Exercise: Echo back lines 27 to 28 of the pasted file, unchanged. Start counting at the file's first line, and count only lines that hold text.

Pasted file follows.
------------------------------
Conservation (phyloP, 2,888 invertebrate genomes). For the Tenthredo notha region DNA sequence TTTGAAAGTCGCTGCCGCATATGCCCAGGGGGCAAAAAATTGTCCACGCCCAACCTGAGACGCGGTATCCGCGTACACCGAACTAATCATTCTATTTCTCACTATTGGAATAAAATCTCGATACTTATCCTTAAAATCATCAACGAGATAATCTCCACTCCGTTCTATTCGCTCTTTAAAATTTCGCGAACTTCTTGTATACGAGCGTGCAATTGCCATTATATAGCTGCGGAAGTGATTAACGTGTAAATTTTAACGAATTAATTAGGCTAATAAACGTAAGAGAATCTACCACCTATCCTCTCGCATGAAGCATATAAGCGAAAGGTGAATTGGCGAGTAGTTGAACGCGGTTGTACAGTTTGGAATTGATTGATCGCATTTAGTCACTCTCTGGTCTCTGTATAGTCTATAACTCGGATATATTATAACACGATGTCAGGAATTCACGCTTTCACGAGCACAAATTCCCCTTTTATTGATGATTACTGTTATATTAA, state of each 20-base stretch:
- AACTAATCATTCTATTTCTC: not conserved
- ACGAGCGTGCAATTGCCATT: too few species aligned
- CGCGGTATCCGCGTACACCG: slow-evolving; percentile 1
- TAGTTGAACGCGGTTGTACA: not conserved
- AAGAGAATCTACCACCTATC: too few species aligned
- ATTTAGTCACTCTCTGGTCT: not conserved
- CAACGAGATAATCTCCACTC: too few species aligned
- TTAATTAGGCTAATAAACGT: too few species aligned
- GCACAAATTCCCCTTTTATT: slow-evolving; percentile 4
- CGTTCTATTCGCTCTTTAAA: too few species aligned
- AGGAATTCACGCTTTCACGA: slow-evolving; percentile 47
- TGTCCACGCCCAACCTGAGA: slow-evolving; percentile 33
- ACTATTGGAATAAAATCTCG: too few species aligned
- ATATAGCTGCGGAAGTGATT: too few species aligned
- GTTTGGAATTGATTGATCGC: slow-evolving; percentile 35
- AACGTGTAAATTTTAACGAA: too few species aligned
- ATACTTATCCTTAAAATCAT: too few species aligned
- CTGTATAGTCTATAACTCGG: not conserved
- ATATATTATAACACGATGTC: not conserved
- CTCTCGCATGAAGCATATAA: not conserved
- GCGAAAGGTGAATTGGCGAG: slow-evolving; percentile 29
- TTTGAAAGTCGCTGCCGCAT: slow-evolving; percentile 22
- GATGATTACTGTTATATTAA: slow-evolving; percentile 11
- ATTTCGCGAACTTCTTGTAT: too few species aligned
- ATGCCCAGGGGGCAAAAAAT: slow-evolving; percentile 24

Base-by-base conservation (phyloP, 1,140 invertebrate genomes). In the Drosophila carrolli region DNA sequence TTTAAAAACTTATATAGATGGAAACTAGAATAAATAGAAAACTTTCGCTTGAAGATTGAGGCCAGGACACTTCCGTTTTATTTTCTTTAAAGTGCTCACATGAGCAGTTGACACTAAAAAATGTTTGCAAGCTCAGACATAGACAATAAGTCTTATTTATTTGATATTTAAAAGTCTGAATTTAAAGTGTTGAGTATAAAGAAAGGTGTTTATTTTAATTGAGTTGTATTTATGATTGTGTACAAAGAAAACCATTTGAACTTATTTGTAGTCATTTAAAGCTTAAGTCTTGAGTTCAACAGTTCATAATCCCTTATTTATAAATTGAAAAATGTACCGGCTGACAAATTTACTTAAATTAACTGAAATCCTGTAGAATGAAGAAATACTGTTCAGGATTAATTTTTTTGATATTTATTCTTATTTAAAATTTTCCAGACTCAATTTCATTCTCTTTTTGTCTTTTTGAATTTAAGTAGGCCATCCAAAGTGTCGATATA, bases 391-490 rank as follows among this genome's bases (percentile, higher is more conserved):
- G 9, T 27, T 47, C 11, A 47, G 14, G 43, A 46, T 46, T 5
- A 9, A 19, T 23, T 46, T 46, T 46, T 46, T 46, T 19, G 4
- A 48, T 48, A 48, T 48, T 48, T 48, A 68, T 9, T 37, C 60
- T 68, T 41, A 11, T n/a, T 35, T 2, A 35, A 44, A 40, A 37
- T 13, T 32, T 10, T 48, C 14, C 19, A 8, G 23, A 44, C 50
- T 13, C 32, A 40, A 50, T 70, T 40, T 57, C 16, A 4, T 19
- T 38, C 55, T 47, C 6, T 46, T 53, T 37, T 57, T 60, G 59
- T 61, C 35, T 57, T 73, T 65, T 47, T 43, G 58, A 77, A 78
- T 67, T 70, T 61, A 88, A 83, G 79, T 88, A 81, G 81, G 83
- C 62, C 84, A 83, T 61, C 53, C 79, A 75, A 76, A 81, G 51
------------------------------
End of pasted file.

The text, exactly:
Base-by-base conservation (phyloP, 1,140 invertebrate genomes). In the Drosophila carrolli region DNA sequence TTTAAAAACTTATATAGATGGAAACTAGAATAAATAGAAAACTTTCGCTTGAAGATTGAGGCCAGGACACTTCCGTTTTATTTTCTTTAAAGTGCTCACATGAGCAGTTGACACTAAAAAATGTTTGCAAGCTCAGACATAGACAATAAGTCTTATTTATTTGATATTTAAAAGTCTGAATTTAAAGTGTTGAGTATAAAGAAAGGTGTTTATTTTAATTGAGTTGTATTTATGATTGTGTACAAAGAAAACCATTTGAACTTATTTGTAGTCATTTAAAGCTTAAGTCTTGAGTTCAACAGTTCATAATCCCTTATTTATAAATTGAAAAATGTACCGGCTGACAAATTTACTTAAATTAACTGAAATCCTGTAGAATGAAGAAATACTGTTCAGGATTAATTTTTTTGATATTTATTCTTATTTAAAATTTTCCAGACTCAATTTCATTCTCTTTTTGTCTTTTTGAATTTAAGTAGGCCATCCAAAGTGTCGATATA, bases 391-490 rank as follows among this genome's bases (percentile, higher is more conserved):
- G 9, T 27, T 47, C 11, A 47, G 14, G 43, A 46, T 46, T 5